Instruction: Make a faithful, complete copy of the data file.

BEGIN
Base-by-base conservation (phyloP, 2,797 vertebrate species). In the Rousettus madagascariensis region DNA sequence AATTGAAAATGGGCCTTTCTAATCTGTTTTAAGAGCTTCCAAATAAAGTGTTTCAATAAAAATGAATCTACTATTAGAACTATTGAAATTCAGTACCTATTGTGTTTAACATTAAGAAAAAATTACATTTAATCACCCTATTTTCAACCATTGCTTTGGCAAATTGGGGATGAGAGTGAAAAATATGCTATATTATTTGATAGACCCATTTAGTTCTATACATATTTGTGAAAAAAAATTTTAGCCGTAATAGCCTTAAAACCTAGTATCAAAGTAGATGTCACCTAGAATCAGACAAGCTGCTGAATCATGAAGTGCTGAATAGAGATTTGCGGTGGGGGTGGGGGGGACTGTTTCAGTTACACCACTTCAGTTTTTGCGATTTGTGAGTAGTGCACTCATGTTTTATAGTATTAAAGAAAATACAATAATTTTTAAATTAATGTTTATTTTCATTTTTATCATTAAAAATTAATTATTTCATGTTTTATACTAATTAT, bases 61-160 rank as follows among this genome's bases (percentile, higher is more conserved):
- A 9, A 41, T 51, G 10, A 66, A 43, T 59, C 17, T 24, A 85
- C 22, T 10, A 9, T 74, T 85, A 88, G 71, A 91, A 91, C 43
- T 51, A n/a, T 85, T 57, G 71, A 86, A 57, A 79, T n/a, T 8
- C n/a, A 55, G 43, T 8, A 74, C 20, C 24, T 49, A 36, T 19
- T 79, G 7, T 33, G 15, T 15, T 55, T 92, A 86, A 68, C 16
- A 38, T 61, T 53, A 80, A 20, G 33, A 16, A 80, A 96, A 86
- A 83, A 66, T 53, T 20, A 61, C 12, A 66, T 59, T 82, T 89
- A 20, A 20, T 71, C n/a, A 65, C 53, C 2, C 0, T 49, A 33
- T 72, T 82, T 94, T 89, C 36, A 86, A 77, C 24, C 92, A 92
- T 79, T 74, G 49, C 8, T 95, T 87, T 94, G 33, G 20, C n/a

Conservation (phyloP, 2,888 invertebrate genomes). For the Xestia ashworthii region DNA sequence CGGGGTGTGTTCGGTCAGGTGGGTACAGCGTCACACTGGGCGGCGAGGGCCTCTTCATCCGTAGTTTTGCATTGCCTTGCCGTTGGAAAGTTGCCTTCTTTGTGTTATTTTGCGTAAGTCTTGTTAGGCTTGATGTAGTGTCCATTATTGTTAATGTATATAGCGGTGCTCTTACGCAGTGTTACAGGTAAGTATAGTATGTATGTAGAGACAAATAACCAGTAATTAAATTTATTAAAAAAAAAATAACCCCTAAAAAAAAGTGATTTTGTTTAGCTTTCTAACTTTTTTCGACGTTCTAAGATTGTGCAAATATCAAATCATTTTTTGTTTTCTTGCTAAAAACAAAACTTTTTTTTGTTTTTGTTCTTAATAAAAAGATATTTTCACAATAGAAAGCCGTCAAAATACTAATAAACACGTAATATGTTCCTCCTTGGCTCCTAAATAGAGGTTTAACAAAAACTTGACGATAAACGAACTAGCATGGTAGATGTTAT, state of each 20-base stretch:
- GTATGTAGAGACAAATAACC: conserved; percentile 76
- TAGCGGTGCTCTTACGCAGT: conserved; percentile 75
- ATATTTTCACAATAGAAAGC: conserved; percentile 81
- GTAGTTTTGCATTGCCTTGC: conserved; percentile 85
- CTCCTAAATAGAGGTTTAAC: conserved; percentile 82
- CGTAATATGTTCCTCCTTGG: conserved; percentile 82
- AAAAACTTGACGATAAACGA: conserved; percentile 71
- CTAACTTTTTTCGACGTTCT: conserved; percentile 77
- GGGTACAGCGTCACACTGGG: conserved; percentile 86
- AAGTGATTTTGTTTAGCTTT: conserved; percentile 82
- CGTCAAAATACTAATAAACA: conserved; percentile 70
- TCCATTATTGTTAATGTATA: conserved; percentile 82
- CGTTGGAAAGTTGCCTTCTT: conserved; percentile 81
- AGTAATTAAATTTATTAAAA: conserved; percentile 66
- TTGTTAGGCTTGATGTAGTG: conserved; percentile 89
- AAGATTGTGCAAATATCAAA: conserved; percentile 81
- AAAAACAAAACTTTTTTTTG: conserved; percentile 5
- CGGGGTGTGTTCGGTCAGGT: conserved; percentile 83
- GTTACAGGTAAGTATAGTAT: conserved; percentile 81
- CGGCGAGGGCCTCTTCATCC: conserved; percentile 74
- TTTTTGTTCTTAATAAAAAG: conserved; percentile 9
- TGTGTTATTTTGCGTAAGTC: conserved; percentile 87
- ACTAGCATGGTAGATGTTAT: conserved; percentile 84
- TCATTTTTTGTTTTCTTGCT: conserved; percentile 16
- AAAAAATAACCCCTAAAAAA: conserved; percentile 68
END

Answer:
Base-by-base conservation (phyloP, 2,797 vertebrate species). In the Rousettus madagascariensis region DNA sequence AATTGAAAATGGGCCTTTCTAATCTGTTTTAAGAGCTTCCAAATAAAGTGTTTCAATAAAAATGAATCTACTATTAGAACTATTGAAATTCAGTACCTATTGTGTTTAACATTAAGAAAAAATTACATTTAATCACCCTATTTTCAACCATTGCTTTGGCAAATTGGGGATGAGAGTGAAAAATATGCTATATTATTTGATAGACCCATTTAGTTCTATACATATTTGTGAAAAAAAATTTTAGCCGTAATAGCCTTAAAACCTAGTATCAAAGTAGATGTCACCTAGAATCAGACAAGCTGCTGAATCATGAAGTGCTGAATAGAGATTTGCGGTGGGGGTGGGGGGGACTGTTTCAGTTACACCACTTCAGTTTTTGCGATTTGTGAGTAGTGCACTCATGTTTTATAGTATTAAAGAAAATACAATAATTTTTAAATTAATGTTTATTTTCATTTTTATCATTAAAAATTAATTATTTCATGTTTTATACTAATTAT, bases 61-160 rank as follows among this genome's bases (percentile, higher is more conserved):
- A 9, A 41, T 51, G 10, A 66, A 43, T 59, C 17, T 24, A 85
- C 22, T 10, A 9, T 74, T 85, A 88, G 71, A 91, A 91, C 43
- T 51, A n/a, T 85, T 57, G 71, A 86, A 57, A 79, T n/a, T 8
- C n/a, A 55, G 43, T 8, A 74, C 20, C 24, T 49, A 36, T 19
- T 79, G 7, T 33, G 15, T 15, T 55, T 92, A 86, A 68, C 16
- A 38, T 61, T 53, A 80, A 20, G 33, A 16, A 80, A 96, A 86
- A 83, A 66, T 53, T 20, A 61, C 12, A 66, T 59, T 82, T 89
- A 20, A 20, T 71, C n/a, A 65, C 53, C 2, C 0, T 49, A 33
- T 72, T 82, T 94, T 89, C 36, A 86, A 77, C 24, C 92, A 92
- T 79, T 74, G 49, C 8, T 95, T 87, T 94, G 33, G 20, C n/a

Conservation (phyloP, 2,888 invertebrate genomes). For the Xestia ashworthii region DNA sequence CGGGGTGTGTTCGGTCAGGTGGGTACAGCGTCACACTGGGCGGCGAGGGCCTCTTCATCCGTAGTTTTGCATTGCCTTGCCGTTGGAAAGTTGCCTTCTTTGTGTTATTTTGCGTAAGTCTTGTTAGGCTTGATGTAGTGTCCATTATTGTTAATGTATATAGCGGTGCTCTTACGCAGTGTTACAGGTAAGTATAGTATGTATGTAGAGACAAATAACCAGTAATTAAATTTATTAAAAAAAAAATAACCCCTAAAAAAAAGTGATTTTGTTTAGCTTTCTAACTTTTTTCGACGTTCTAAGATTGTGCAAATATCAAATCATTTTTTGTTTTCTTGCTAAAAACAAAACTTTTTTTTGTTTTTGTTCTTAATAAAAAGATATTTTCACAATAGAAAGCCGTCAAAATACTAATAAACACGTAATATGTTCCTCCTTGGCTCCTAAATAGAGGTTTAACAAAAACTTGACGATAAACGAACTAGCATGGTAGATGTTAT, state of each 20-base stretch:
- GTATGTAGAGACAAATAACC: conserved; percentile 76
- TAGCGGTGCTCTTACGCAGT: conserved; percentile 75
- ATATTTTCACAATAGAAAGC: conserved; percentile 81
- GTAGTTTTGCATTGCCTTGC: conserved; percentile 85
- CTCCTAAATAGAGGTTTAAC: conserved; percentile 82
- CGTAATATGTTCCTCCTTGG: conserved; percentile 82
- AAAAACTTGACGATAAACGA: conserved; percentile 71
- CTAACTTTTTTCGACGTTCT: conserved; percentile 77
- GGGTACAGCGTCACACTGGG: conserved; percentile 86
- AAGTGATTTTGTTTAGCTTT: conserved; percentile 82
- CGTCAAAATACTAATAAACA: conserved; percentile 70
- TCCATTATTGTTAATGTATA: conserved; percentile 82
- CGTTGGAAAGTTGCCTTCTT: conserved; percentile 81
- AGTAATTAAATTTATTAAAA: conserved; percentile 66
- TTGTTAGGCTTGATGTAGTG: conserved; percentile 89
- AAGATTGTGCAAATATCAAA: conserved; percentile 81
- AAAAACAAAACTTTTTTTTG: conserved; percentile 5
- CGGGGTGTGTTCGGTCAGGT: conserved; percentile 83
- GTTACAGGTAAGTATAGTAT: conserved; percentile 81
- CGGCGAGGGCCTCTTCATCC: conserved; percentile 74
- TTTTTGTTCTTAATAAAAAG: conserved; percentile 9
- TGTGTTATTTTGCGTAAGTC: conserved; percentile 87
- ACTAGCATGGTAGATGTTAT: conserved; percentile 84
- TCATTTTTTGTTTTCTTGCT: conserved; percentile 16
- AAAAAATAACCCCTAAAAAA: conserved; percentile 68